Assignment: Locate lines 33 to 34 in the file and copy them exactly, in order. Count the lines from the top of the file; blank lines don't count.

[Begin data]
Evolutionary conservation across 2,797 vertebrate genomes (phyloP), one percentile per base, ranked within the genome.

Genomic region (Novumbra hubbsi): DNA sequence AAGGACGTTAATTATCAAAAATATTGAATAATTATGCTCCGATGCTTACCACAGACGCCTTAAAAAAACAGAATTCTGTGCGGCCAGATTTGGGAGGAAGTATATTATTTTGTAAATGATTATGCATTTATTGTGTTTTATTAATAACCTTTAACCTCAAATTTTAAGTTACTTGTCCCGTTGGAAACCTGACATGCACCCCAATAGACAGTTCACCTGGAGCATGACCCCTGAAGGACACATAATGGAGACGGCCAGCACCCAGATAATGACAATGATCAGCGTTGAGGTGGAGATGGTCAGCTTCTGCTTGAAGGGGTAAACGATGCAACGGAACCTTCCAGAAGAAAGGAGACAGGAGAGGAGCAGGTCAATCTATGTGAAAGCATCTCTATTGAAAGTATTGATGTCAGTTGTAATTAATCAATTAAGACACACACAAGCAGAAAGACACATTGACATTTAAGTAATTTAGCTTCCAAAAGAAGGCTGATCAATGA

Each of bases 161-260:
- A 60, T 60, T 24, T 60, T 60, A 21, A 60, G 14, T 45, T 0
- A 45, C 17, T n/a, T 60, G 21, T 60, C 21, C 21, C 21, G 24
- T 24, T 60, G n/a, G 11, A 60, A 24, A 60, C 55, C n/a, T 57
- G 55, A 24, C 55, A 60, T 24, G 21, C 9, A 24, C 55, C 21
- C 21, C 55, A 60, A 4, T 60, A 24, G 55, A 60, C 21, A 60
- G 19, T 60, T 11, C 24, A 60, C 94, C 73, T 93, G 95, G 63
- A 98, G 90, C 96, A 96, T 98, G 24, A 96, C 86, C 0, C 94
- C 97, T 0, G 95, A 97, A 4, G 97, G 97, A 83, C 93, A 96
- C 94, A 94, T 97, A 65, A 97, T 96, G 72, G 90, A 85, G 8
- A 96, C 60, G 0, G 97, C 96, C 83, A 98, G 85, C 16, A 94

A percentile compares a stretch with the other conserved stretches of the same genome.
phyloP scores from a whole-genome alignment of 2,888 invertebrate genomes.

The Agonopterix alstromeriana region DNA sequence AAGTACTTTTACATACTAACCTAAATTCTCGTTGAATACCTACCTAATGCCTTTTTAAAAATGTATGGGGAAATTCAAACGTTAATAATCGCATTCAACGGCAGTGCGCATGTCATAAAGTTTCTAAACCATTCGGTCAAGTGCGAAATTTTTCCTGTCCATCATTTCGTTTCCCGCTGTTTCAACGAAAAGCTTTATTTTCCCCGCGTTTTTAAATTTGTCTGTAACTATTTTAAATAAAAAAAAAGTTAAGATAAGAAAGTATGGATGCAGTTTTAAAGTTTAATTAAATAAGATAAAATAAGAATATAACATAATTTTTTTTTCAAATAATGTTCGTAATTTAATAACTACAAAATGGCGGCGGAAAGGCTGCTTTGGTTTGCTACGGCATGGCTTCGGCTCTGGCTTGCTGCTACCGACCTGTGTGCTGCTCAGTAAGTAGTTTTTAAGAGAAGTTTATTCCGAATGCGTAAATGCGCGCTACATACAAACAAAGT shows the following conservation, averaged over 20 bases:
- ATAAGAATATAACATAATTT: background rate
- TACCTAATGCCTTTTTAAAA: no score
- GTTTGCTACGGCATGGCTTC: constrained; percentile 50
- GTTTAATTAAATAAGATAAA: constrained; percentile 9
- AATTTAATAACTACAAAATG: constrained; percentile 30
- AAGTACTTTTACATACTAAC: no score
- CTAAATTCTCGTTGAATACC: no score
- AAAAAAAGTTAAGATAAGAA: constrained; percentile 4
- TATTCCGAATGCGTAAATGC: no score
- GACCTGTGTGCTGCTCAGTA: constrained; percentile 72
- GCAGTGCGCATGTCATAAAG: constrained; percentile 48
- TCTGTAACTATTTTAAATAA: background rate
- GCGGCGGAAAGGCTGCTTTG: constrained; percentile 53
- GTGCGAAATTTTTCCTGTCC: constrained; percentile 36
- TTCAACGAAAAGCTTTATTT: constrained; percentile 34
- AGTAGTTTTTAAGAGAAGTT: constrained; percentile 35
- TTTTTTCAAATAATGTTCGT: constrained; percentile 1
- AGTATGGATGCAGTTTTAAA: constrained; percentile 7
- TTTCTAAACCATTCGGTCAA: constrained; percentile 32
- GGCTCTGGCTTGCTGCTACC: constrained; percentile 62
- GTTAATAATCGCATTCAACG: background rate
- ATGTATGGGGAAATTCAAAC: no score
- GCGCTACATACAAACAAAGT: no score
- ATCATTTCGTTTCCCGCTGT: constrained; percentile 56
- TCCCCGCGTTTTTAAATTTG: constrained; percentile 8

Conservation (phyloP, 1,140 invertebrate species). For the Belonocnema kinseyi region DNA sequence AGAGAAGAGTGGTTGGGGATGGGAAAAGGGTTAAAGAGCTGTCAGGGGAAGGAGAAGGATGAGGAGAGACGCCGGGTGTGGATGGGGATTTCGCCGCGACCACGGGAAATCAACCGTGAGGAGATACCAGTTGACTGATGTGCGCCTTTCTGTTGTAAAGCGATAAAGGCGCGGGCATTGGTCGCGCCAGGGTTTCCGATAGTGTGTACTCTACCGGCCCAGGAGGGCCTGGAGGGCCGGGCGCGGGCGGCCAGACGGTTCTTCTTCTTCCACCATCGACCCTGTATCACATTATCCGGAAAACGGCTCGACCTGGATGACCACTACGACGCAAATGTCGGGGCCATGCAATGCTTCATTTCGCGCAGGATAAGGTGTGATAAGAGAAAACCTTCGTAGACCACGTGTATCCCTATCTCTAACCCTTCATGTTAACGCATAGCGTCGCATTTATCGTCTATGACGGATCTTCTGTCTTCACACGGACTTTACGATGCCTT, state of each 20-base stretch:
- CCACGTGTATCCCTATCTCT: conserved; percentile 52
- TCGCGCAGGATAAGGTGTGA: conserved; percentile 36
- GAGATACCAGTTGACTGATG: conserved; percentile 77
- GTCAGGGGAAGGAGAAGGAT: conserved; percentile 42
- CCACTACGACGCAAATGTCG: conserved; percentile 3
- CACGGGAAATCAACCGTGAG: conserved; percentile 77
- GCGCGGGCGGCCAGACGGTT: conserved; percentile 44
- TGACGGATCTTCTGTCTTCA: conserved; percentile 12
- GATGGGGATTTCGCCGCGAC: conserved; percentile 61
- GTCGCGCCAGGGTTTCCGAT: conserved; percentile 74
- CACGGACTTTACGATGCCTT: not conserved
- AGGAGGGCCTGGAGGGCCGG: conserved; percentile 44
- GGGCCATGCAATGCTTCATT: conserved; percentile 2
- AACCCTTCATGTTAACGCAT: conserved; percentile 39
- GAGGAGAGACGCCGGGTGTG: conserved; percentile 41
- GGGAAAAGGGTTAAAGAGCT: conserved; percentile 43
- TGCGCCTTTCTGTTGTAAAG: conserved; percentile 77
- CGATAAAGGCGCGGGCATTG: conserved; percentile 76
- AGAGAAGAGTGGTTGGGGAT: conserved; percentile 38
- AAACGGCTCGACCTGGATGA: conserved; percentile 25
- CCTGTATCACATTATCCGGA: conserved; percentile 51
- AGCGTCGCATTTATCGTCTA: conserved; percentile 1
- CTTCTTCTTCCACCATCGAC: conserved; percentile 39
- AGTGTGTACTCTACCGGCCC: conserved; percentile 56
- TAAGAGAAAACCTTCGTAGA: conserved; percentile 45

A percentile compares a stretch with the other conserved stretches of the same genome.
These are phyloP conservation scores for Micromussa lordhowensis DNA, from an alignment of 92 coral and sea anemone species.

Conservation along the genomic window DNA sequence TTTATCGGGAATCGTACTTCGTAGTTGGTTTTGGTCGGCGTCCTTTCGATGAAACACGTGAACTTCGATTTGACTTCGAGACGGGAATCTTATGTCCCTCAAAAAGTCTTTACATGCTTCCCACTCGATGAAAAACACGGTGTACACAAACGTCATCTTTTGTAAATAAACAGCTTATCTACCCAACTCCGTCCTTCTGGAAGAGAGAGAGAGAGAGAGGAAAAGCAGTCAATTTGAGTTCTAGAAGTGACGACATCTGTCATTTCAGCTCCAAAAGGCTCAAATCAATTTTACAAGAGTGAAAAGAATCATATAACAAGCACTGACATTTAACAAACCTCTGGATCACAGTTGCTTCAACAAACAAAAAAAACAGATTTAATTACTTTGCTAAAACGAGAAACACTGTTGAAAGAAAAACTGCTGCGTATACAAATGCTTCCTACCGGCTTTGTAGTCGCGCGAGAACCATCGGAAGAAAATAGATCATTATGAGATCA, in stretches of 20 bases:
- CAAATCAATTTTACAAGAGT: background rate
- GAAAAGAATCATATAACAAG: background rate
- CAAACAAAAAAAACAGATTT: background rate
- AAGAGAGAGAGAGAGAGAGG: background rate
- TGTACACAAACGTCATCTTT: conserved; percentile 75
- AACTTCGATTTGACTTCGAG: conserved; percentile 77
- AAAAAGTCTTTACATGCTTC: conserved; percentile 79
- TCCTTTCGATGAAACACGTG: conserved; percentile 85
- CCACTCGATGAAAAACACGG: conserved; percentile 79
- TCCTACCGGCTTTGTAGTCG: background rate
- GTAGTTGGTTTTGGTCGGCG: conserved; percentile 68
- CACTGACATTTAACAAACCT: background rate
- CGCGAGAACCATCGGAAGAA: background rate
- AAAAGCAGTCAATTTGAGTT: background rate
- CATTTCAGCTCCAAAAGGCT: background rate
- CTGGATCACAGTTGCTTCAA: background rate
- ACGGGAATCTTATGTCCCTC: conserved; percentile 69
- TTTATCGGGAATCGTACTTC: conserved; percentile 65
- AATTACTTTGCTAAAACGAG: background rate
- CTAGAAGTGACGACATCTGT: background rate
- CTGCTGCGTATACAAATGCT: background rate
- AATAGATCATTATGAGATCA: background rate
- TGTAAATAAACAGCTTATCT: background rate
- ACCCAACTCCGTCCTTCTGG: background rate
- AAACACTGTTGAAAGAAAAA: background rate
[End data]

- TTTTTTCAAATAATGTTCGT: constrained; percentile 1
- AGTATGGATGCAGTTTTAAA: constrained; percentile 7